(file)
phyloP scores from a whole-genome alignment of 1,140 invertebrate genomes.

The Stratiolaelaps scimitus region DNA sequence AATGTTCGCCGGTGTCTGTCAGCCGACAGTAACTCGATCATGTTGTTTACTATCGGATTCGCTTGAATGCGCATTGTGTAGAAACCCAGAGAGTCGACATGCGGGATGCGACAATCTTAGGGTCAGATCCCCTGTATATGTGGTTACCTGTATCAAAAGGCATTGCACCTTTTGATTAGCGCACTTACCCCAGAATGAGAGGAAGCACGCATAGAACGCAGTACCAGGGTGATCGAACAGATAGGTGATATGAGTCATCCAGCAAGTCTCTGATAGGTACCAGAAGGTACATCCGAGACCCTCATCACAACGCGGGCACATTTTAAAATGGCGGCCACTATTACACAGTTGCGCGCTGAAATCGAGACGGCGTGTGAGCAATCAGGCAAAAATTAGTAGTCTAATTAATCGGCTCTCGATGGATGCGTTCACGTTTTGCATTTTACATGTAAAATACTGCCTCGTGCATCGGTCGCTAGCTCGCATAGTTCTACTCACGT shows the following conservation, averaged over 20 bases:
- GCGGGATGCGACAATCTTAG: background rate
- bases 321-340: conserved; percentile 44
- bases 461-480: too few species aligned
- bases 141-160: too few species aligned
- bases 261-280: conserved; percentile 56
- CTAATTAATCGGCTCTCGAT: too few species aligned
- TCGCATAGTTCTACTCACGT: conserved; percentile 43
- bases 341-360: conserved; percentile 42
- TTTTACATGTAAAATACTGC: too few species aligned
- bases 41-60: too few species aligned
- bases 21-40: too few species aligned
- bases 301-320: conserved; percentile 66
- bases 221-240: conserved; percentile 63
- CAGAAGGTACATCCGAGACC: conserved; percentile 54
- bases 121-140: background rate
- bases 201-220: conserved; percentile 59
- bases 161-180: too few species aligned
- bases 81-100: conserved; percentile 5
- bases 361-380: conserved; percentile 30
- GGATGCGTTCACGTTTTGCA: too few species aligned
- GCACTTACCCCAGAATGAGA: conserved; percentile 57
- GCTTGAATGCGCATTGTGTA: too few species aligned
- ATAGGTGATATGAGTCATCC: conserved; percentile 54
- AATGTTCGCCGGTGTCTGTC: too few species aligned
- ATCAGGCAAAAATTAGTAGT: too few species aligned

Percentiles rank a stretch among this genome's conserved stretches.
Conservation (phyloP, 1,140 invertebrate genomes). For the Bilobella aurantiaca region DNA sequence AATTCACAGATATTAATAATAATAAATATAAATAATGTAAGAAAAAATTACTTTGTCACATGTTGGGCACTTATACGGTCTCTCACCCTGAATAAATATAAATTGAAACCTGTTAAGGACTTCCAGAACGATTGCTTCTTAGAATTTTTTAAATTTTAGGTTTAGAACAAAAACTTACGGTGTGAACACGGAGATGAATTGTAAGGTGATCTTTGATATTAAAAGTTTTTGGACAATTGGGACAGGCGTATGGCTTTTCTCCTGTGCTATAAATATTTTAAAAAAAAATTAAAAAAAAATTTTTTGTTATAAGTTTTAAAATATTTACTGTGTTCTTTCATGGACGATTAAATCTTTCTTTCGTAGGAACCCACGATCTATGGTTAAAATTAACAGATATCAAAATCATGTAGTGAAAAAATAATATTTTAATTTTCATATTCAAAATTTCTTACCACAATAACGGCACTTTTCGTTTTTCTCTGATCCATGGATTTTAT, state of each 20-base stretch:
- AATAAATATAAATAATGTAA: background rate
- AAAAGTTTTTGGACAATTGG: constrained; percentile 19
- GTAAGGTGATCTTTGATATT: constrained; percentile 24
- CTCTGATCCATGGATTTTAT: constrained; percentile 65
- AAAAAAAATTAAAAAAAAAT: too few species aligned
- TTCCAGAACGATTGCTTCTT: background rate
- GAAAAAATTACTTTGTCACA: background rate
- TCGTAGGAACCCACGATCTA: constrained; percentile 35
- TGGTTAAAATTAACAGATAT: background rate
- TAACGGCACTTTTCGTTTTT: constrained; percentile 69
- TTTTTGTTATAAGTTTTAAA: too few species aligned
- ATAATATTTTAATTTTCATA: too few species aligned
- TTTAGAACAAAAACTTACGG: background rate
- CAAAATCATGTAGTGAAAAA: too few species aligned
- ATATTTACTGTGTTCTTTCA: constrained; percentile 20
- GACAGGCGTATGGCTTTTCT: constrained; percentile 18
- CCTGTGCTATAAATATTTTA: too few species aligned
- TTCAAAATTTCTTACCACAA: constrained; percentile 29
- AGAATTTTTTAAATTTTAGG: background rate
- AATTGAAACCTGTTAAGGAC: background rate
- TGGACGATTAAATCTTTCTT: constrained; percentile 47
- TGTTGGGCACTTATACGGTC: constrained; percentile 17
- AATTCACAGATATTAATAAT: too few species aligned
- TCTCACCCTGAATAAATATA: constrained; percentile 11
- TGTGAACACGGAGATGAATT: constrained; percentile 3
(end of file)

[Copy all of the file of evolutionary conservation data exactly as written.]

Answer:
phyloP scores from a whole-genome alignment of 1,140 invertebrate genomes.

The Stratiolaelaps scimitus region DNA sequence AATGTTCGCCGGTGTCTGTCAGCCGACAGTAACTCGATCATGTTGTTTACTATCGGATTCGCTTGAATGCGCATTGTGTAGAAACCCAGAGAGTCGACATGCGGGATGCGACAATCTTAGGGTCAGATCCCCTGTATATGTGGTTACCTGTATCAAAAGGCATTGCACCTTTTGATTAGCGCACTTACCCCAGAATGAGAGGAAGCACGCATAGAACGCAGTACCAGGGTGATCGAACAGATAGGTGATATGAGTCATCCAGCAAGTCTCTGATAGGTACCAGAAGGTACATCCGAGACCCTCATCACAACGCGGGCACATTTTAAAATGGCGGCCACTATTACACAGTTGCGCGCTGAAATCGAGACGGCGTGTGAGCAATCAGGCAAAAATTAGTAGTCTAATTAATCGGCTCTCGATGGATGCGTTCACGTTTTGCATTTTACATGTAAAATACTGCCTCGTGCATCGGTCGCTAGCTCGCATAGTTCTACTCACGT shows the following conservation, averaged over 20 bases:
- GCGGGATGCGACAATCTTAG: background rate
- bases 321-340: conserved; percentile 44
- bases 461-480: too few species aligned
- bases 141-160: too few species aligned
- bases 261-280: conserved; percentile 56
- CTAATTAATCGGCTCTCGAT: too few species aligned
- TCGCATAGTTCTACTCACGT: conserved; percentile 43
- bases 341-360: conserved; percentile 42
- TTTTACATGTAAAATACTGC: too few species aligned
- bases 41-60: too few species aligned
- bases 21-40: too few species aligned
- bases 301-320: conserved; percentile 66
- bases 221-240: conserved; percentile 63
- CAGAAGGTACATCCGAGACC: conserved; percentile 54
- bases 121-140: background rate
- bases 201-220: conserved; percentile 59
- bases 161-180: too few species aligned
- bases 81-100: conserved; percentile 5
- bases 361-380: conserved; percentile 30
- GGATGCGTTCACGTTTTGCA: too few species aligned
- GCACTTACCCCAGAATGAGA: conserved; percentile 57
- GCTTGAATGCGCATTGTGTA: too few species aligned
- ATAGGTGATATGAGTCATCC: conserved; percentile 54
- AATGTTCGCCGGTGTCTGTC: too few species aligned
- ATCAGGCAAAAATTAGTAGT: too few species aligned

Percentiles rank a stretch among this genome's conserved stretches.
Conservation (phyloP, 1,140 invertebrate genomes). For the Bilobella aurantiaca region DNA sequence AATTCACAGATATTAATAATAATAAATATAAATAATGTAAGAAAAAATTACTTTGTCACATGTTGGGCACTTATACGGTCTCTCACCCTGAATAAATATAAATTGAAACCTGTTAAGGACTTCCAGAACGATTGCTTCTTAGAATTTTTTAAATTTTAGGTTTAGAACAAAAACTTACGGTGTGAACACGGAGATGAATTGTAAGGTGATCTTTGATATTAAAAGTTTTTGGACAATTGGGACAGGCGTATGGCTTTTCTCCTGTGCTATAAATATTTTAAAAAAAAATTAAAAAAAAATTTTTTGTTATAAGTTTTAAAATATTTACTGTGTTCTTTCATGGACGATTAAATCTTTCTTTCGTAGGAACCCACGATCTATGGTTAAAATTAACAGATATCAAAATCATGTAGTGAAAAAATAATATTTTAATTTTCATATTCAAAATTTCTTACCACAATAACGGCACTTTTCGTTTTTCTCTGATCCATGGATTTTAT, state of each 20-base stretch:
- AATAAATATAAATAATGTAA: background rate
- AAAAGTTTTTGGACAATTGG: constrained; percentile 19
- GTAAGGTGATCTTTGATATT: constrained; percentile 24
- CTCTGATCCATGGATTTTAT: constrained; percentile 65
- AAAAAAAATTAAAAAAAAAT: too few species aligned
- TTCCAGAACGATTGCTTCTT: background rate
- GAAAAAATTACTTTGTCACA: background rate
- TCGTAGGAACCCACGATCTA: constrained; percentile 35
- TGGTTAAAATTAACAGATAT: background rate
- TAACGGCACTTTTCGTTTTT: constrained; percentile 69
- TTTTTGTTATAAGTTTTAAA: too few species aligned
- ATAATATTTTAATTTTCATA: too few species aligned
- TTTAGAACAAAAACTTACGG: background rate
- CAAAATCATGTAGTGAAAAA: too few species aligned
- ATATTTACTGTGTTCTTTCA: constrained; percentile 20
- GACAGGCGTATGGCTTTTCT: constrained; percentile 18
- CCTGTGCTATAAATATTTTA: too few species aligned
- TTCAAAATTTCTTACCACAA: constrained; percentile 29
- AGAATTTTTTAAATTTTAGG: background rate
- AATTGAAACCTGTTAAGGAC: background rate
- TGGACGATTAAATCTTTCTT: constrained; percentile 47
- TGTTGGGCACTTATACGGTC: constrained; percentile 17
- AATTCACAGATATTAATAAT: too few species aligned
- TCTCACCCTGAATAAATATA: constrained; percentile 11
- TGTGAACACGGAGATGAATT: constrained; percentile 3